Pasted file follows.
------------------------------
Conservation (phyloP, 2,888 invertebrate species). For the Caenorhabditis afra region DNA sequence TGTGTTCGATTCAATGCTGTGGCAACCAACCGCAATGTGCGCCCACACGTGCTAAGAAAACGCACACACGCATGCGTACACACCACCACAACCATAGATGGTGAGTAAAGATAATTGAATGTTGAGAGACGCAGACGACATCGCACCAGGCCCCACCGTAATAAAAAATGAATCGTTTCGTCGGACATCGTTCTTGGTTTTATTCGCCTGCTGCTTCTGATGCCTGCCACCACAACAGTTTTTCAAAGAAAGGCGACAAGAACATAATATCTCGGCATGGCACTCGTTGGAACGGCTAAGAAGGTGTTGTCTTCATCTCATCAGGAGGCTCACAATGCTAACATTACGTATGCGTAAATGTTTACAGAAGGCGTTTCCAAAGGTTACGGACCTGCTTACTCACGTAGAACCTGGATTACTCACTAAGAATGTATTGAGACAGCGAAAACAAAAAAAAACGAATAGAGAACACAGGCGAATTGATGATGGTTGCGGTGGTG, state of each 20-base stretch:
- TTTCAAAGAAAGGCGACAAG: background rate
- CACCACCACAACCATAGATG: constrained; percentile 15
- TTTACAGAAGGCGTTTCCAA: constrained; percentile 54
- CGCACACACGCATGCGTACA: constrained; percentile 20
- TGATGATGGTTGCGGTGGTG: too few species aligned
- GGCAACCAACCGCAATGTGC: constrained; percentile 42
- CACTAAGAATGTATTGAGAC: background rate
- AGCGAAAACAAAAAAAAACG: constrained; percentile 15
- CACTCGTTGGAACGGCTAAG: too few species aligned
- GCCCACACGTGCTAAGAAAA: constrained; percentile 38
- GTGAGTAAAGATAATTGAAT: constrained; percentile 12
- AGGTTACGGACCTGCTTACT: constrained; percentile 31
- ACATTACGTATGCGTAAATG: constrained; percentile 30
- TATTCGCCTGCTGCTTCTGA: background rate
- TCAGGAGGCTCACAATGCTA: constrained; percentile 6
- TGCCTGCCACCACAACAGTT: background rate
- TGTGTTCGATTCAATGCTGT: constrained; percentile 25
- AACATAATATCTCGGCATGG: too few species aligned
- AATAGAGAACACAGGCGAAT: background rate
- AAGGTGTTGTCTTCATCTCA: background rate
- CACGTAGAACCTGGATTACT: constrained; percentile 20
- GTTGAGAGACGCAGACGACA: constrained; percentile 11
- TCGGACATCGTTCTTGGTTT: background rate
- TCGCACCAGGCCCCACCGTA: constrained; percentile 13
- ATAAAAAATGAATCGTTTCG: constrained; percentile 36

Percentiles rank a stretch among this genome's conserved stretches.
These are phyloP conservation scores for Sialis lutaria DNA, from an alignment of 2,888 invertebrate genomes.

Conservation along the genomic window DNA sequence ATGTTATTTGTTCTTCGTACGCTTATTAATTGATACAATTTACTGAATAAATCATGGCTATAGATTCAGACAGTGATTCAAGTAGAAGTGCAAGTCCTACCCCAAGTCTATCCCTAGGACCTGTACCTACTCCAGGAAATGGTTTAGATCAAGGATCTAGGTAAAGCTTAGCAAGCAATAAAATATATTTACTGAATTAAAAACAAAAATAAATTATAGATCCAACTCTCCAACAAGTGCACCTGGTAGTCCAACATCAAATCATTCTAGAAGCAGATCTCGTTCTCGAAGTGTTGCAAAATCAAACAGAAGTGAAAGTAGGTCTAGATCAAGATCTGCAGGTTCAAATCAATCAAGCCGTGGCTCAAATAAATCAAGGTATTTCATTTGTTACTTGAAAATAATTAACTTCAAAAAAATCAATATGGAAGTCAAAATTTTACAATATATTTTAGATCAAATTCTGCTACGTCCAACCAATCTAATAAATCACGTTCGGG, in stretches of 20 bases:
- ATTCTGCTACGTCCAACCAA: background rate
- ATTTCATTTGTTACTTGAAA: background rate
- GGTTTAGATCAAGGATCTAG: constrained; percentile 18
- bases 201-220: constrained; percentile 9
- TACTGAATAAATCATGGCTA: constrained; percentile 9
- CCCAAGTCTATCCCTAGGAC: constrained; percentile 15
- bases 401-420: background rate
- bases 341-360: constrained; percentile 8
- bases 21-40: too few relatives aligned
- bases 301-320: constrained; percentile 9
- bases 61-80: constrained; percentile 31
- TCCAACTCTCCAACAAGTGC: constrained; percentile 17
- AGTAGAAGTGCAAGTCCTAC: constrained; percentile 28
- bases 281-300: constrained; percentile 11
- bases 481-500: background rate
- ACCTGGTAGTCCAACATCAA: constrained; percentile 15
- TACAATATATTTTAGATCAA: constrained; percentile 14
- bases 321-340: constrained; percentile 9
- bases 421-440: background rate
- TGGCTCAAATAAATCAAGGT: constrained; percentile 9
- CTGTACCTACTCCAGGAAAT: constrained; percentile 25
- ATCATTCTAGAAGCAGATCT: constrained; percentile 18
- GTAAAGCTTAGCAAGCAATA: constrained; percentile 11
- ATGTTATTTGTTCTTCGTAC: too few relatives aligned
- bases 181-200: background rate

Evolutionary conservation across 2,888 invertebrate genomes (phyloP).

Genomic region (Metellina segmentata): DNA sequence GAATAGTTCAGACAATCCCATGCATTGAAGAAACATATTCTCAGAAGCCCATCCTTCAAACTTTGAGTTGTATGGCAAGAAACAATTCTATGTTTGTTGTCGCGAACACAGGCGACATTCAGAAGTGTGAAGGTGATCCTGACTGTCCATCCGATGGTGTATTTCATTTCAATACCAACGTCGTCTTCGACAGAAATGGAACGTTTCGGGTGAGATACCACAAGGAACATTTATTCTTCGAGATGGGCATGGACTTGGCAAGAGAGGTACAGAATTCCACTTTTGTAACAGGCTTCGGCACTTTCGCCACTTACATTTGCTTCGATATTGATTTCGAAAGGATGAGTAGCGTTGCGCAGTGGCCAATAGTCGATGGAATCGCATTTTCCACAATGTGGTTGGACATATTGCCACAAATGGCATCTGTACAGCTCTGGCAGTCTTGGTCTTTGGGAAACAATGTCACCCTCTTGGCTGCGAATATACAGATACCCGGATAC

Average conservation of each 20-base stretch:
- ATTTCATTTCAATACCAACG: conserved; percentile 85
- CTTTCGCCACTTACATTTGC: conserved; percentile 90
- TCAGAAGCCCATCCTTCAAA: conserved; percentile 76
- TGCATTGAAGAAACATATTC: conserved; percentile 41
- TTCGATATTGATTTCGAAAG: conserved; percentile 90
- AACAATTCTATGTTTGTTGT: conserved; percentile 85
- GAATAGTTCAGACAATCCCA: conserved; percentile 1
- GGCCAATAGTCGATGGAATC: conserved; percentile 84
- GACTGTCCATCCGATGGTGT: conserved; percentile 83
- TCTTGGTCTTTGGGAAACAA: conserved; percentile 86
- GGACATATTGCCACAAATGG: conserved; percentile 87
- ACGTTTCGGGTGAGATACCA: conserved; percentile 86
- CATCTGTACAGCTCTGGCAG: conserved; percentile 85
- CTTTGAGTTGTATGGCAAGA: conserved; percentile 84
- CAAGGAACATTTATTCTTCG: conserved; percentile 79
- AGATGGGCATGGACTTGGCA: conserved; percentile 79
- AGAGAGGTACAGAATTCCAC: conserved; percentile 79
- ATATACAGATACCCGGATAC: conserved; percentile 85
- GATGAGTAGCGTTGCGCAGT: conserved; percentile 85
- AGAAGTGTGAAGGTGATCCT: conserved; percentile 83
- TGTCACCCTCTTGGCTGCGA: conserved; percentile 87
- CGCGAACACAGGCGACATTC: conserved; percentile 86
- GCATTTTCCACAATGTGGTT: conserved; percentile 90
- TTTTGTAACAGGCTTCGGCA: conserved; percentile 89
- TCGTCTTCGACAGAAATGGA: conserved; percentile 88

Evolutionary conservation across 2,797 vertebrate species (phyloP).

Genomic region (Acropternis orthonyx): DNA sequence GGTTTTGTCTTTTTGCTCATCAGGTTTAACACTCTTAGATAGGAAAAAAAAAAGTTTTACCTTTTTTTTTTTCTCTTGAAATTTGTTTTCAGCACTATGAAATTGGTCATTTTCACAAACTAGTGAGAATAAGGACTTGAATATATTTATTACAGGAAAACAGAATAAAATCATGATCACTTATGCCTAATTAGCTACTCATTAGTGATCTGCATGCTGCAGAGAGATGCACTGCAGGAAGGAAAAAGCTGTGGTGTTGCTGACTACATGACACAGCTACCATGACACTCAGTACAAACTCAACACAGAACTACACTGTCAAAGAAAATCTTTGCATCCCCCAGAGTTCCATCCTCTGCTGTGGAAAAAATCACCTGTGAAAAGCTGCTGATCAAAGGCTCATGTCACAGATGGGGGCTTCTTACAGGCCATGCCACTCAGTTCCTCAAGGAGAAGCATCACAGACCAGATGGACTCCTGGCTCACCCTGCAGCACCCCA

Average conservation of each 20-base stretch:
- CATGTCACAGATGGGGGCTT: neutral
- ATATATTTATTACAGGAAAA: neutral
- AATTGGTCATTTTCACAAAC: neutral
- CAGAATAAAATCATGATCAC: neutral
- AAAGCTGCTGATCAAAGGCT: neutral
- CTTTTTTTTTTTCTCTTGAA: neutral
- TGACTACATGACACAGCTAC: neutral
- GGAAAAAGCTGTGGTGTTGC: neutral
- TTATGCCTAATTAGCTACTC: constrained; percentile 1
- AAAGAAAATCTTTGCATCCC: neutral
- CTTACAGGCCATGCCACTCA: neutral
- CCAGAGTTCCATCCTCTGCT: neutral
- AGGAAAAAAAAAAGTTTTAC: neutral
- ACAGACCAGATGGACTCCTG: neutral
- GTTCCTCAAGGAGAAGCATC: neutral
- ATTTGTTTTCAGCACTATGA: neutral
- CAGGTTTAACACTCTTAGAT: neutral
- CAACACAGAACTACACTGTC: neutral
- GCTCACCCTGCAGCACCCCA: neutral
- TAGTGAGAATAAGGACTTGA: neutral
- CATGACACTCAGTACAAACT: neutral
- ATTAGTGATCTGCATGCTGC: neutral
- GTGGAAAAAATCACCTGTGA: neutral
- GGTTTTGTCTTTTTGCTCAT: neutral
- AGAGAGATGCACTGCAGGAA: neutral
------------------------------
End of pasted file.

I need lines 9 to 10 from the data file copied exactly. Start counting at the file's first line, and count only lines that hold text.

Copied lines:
- AGCGAAAACAAAAAAAAACG: constrained; percentile 15
- CACTCGTTGGAACGGCTAAG: too few species aligned